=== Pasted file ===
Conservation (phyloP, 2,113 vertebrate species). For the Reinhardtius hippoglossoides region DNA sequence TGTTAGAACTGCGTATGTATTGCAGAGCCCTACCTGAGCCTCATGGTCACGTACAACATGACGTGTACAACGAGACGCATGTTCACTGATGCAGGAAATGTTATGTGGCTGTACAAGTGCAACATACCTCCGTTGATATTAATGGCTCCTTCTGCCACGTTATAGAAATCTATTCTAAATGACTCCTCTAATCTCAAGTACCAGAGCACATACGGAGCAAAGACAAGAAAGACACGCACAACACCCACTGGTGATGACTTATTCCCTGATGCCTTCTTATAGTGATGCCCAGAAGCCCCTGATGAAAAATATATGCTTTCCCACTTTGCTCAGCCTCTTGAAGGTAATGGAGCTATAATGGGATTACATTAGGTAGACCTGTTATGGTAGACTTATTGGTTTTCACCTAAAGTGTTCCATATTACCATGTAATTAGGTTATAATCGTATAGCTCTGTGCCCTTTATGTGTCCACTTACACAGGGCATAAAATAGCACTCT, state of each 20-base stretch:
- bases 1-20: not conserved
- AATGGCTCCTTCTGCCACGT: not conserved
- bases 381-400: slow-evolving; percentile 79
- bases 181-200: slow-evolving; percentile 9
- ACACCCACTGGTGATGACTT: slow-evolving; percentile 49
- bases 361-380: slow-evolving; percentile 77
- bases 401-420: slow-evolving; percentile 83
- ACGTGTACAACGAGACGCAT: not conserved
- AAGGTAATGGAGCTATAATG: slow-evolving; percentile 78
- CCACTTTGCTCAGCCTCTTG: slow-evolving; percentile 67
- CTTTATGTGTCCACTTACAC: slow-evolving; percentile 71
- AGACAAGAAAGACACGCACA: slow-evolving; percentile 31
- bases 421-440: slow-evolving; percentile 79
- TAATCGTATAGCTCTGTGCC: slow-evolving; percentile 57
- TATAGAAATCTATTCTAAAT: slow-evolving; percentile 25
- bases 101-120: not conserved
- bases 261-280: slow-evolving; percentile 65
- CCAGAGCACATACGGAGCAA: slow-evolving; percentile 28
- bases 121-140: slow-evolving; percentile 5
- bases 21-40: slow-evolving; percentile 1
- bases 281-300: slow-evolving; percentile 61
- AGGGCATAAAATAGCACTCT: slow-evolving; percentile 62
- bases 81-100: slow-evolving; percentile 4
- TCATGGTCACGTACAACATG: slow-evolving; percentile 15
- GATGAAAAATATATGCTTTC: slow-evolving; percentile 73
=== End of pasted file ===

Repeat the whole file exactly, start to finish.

Conservation (phyloP, 2,113 vertebrate species). For the Reinhardtius hippoglossoides region DNA sequence TGTTAGAACTGCGTATGTATTGCAGAGCCCTACCTGAGCCTCATGGTCACGTACAACATGACGTGTACAACGAGACGCATGTTCACTGATGCAGGAAATGTTATGTGGCTGTACAAGTGCAACATACCTCCGTTGATATTAATGGCTCCTTCTGCCACGTTATAGAAATCTATTCTAAATGACTCCTCTAATCTCAAGTACCAGAGCACATACGGAGCAAAGACAAGAAAGACACGCACAACACCCACTGGTGATGACTTATTCCCTGATGCCTTCTTATAGTGATGCCCAGAAGCCCCTGATGAAAAATATATGCTTTCCCACTTTGCTCAGCCTCTTGAAGGTAATGGAGCTATAATGGGATTACATTAGGTAGACCTGTTATGGTAGACTTATTGGTTTTCACCTAAAGTGTTCCATATTACCATGTAATTAGGTTATAATCGTATAGCTCTGTGCCCTTTATGTGTCCACTTACACAGGGCATAAAATAGCACTCT, state of each 20-base stretch:
- bases 1-20: not conserved
- AATGGCTCCTTCTGCCACGT: not conserved
- bases 381-400: slow-evolving; percentile 79
- bases 181-200: slow-evolving; percentile 9
- ACACCCACTGGTGATGACTT: slow-evolving; percentile 49
- bases 361-380: slow-evolving; percentile 77
- bases 401-420: slow-evolving; percentile 83
- ACGTGTACAACGAGACGCAT: not conserved
- AAGGTAATGGAGCTATAATG: slow-evolving; percentile 78
- CCACTTTGCTCAGCCTCTTG: slow-evolving; percentile 67
- CTTTATGTGTCCACTTACAC: slow-evolving; percentile 71
- AGACAAGAAAGACACGCACA: slow-evolving; percentile 31
- bases 421-440: slow-evolving; percentile 79
- TAATCGTATAGCTCTGTGCC: slow-evolving; percentile 57
- TATAGAAATCTATTCTAAAT: slow-evolving; percentile 25
- bases 101-120: not conserved
- bases 261-280: slow-evolving; percentile 65
- CCAGAGCACATACGGAGCAA: slow-evolving; percentile 28
- bases 121-140: slow-evolving; percentile 5
- bases 21-40: slow-evolving; percentile 1
- bases 281-300: slow-evolving; percentile 61
- AGGGCATAAAATAGCACTCT: slow-evolving; percentile 62
- bases 81-100: slow-evolving; percentile 4
- TCATGGTCACGTACAACATG: slow-evolving; percentile 15
- GATGAAAAATATATGCTTTC: slow-evolving; percentile 73